Large Power Transformers – Operation, Protection and Maintenance
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A Large Power Transformer (LPT) is a critical component of the bulk electric power generation and transmission grid, as well as a multitude of industrial applications. Because LPTs are very expensive and tailored to customers’ specifications, they are usually neither interchangeable nor produced with extensive inventories. In a transformer failure, the repair or replacement work can range from 12 to 24 months and pose significant business interruption risks to the operator.
- Machinery breakdown: A transformer’s life expectancy is about 40 years. Beyond this age, failure rates begin to increase. A lack of maintenance and/or consistent overloading will further reduce life expectancy. Good judgement is required when determining the “technical age” of each transformer.
- Business interruption: Repair or replacement of a power transformer will require 12-24 months. Even if a spare unit is available, replacement of the affected unit can take between a few weeks to a month, depending on various factors.
- Fire: Failure of oil-filled LPT’s may lead to an oil tank rupture and the release of large quantities of insulating oil with a subsequent oil-mist explosion. The result is typically a long-lasting pool-type fire that damages the entire equipment and exposes adjacent equipment, structures, or buildings.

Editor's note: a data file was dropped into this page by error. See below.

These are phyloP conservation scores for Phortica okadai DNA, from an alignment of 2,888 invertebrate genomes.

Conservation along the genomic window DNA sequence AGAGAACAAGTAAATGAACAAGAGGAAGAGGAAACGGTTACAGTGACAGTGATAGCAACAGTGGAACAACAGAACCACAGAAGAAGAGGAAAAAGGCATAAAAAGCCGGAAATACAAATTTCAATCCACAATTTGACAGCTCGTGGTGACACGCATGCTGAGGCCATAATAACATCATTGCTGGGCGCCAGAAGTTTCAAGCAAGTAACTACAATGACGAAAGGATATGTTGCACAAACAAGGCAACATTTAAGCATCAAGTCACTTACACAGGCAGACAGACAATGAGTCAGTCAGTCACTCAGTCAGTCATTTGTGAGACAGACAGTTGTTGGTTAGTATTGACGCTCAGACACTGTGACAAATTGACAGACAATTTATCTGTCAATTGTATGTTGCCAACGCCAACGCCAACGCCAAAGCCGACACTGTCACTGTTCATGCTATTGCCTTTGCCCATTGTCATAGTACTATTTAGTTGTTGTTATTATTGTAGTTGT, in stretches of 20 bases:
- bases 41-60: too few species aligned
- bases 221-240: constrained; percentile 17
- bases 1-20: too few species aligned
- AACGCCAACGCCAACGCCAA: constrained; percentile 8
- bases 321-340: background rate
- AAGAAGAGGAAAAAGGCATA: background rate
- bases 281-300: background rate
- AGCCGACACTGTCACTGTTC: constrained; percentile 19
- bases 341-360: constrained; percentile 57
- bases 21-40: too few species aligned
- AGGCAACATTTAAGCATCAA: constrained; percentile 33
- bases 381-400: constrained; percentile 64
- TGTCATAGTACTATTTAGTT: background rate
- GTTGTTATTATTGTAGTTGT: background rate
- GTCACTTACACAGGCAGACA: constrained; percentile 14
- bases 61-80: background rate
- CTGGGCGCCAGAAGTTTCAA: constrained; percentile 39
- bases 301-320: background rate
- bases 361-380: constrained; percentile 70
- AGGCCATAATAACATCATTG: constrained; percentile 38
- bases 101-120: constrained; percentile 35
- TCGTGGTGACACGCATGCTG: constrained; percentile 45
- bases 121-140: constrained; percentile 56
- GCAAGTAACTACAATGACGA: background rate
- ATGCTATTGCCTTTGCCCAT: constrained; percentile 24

Protect an oil-filled Large Power Transformer (LPT)
- Whenever possible oil-filled transformers should be separated from adjacent equipment, including other transformers, structures, or buildings through adequate distance separation or properly built fire barriers.
- When distance separation or barriers cannot be provided, oil-filed transformers should be fitted with fixed water spray protection, primarily to protect surrounding equipment, buildings, or structures.
- Oil-filled transformers should be provided with oil containment basins to prevent any spilt oil from reaching other equipment, structures, or buildings.
Maintain a Large Power Transformer (LPT)
Regular maintenance and testing are vital to ensure reliable operation and a normal life span of a transformer.
- Oil analysis, including regular oil screening as well as water content and gas-in-oil analysis should be completed at least annually. Furan analysis is also desirable to monitor ageing transformers. Testing should be performed more frequently if the unit's operating history, condition, and criticality warrant it.
- Testing for corrosive Sulphur should be conducted in transformers built after the year 2000 or those that have recently had their oil processed or replaced, and the replacement oil has not been tested for corrosive Sulphur. Transformers that meet the following conditions should have corrosive Sulphur testing performed. These conditions put a transformer at the highest risk of failure due to corrosive Sulphur contamination.
- The transformer fluid is a mineral oil
- Mineral oil is an uninhibited type
- The oil preservation system is sealed (not free breathing)
- The transformer has a high sustained load factor
- The transformer is operating in a hot climate
- The transformer windings are bare copper
- Every 5 years, perform the following electrical tests:
- Relay testing and calibration
- Insulation resistance testing – measures the winding to winding and winding to ground insulation resistance
- Power factor testing – measures the power factor and capacitance of the transformer and high voltage capacitive bushings
- Buchholz testing. The Buchholz relay can be defined as a device which is utilised to protect against certain dangers in electrical transformers of ratings over 500kVA.